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Justin Wilson in a Yankees Uniform (Photos: Major League Baseball, Edit: Robert M Pimpsner)

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Yankees Dealt Well In Cervelli-Wilson Swap

Over the last few months, this corner has been in favor of the Yankees using their catching surplus to acquire needed pieces to return the club to the status of a serious contender.

With Brian McCann penned in as the starting catcher for several years – whether that move will pay off or be an albatross is still up to debate – Francisco Cervelli, Austin Romine, John Ryan Murphy and Gary Sanchez were, in no particular order, taking up needed space on the Yankees’ 40-man roster.

Somebody had to be moved, and when the Pittsburgh Pirates, concerned they likely would not be able to re-sign Russell Martin, eyeing a 5-year, $80 million contract, inquired about Cervelli. In return, they offered Justin Wilson, a left-handed reliever with a lot of upside.

“Wilson may need a tweak here or there,” said a scout from a National League team. “He fell off a bit last year after an excellent season in 2013, but the Yankees got themselves an excellent reliever in exchange for a position they could trade from.”

So Cervelli – the girls will tell you what mesmerizing eyes he has – takes his upbeat style of play to Pittsburgh after hitting .301 with a pair of homers and 13 RBIs in 49 games in 2014. He missed two months with a Grade 2 right hamstring strain. His career batting average is .278, marred by several injures, some fluky. The Pirates feel he fortifies their catching position while Martin tests free-agency with Chris Stewart and Tony Sanchez the remaining backstops on their present roster.

Realistically, both teams are protecting themselves, with Yankees erstwhile closer David Robertson seeking a 4-year, $50 million payday in free-agency. Wilson, if all goes well, gives the Yankees a potential 8th-inning setup southpaw if Dellin Betances becomes the closer.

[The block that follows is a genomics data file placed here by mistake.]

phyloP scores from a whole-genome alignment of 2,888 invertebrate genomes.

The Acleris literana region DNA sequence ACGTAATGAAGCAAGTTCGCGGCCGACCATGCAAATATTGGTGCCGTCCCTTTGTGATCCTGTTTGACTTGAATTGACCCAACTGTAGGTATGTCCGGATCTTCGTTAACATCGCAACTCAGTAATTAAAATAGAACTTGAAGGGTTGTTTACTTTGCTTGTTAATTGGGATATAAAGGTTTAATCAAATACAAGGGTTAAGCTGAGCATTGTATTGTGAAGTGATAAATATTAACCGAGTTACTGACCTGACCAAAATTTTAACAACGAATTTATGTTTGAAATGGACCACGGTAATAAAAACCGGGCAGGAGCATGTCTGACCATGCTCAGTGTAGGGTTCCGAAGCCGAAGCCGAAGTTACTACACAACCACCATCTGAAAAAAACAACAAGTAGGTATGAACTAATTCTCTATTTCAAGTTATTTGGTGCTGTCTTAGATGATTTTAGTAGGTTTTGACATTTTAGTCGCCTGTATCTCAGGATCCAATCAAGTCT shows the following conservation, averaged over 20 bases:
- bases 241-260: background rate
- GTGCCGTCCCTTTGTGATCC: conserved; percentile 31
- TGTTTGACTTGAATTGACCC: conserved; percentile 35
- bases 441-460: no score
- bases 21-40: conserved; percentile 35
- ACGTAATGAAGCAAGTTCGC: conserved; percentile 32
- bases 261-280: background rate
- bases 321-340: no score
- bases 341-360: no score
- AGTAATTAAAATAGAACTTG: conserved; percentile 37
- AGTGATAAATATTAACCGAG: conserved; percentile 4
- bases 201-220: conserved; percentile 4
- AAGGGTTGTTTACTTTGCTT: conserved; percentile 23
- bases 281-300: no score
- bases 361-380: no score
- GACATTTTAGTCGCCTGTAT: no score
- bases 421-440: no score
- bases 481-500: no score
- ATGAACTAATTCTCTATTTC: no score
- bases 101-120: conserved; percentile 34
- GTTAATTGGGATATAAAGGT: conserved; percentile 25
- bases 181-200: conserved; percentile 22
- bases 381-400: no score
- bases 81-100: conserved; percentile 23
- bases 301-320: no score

So what did the Yankees get in Wilson, who came through the minors as a starter – in fact helping Double-A Altoona defeat Trenton, the Yankees’ farm team, in the 2010 Eastern League Championship Series?

Wilson, whose fastball sits at 95 regularly, also throws a change, curve and slider and had a stellar 2013, in which he went 6-1, 2.08 with strikeout-walk ratio of 59-28 in 58 games. Left-handed batters had a .501 OPS against him that season. In 2014, he regressed a bit, with left-handed hitters compiling an OPS of .681 as he fell to 3-4, 4.20.

His control was erratic at times – and not rated as a strength. There are those who have made a big deal out of the fact Wilson’s walk rate per nine innings jumped from 3.4 in 2013 to 4.5 in 2014, He walked 28 in 58 innings in 2013 and 30 in 60 innings in 2014, so there are control issues, but nothing to get alarmed about in a sample that small.

The Pirates swapped Wilson, 27, who strikes out a career average of 8.3 per nine innings, feeling lefty Bobby LaFromboise could fill his role. He is not arbitration eligible until 2016 and is under Yankees control through the 2018 season. He has held right-handed hitters to a .206 average in his career.

“Thank you Pittsburgh!” Wilson said on his Twitter account. “Will never forget the great time I had with the Pirates. Going to miss the organization and my teammates, but excited to join the Yankees! Tradition and a first class organization. Can’t wait for Yankee baseball. Hope I look good in Pinstripes!”

The Yankees did well in dealing Cervelli for a reliever with this much upside. Certainly the club will address Wilson’s walk rate and control. The Fresno State product has pitched in meaningful games with the Pirates earning postseason berths the last two seasons.

It would not surprise if the Yankees moved another catcher this offseason, as both Romine and Sanchez, if the deal is right, are tradable. Murphy is easily the best of this bunch and can back up McCann in 2015. Luis Torrens is a younger catcher in the system with vast potential.

Was this a good trade for the Yankees? Yes, for a few reasons.

 

Written By

Have covered the Yankees and their system for over 20 years. I enjoy writing about future Yankees and where a prospect stands in the system. One rule: I only analyze and comment on prospects I have seen play and have talked to.

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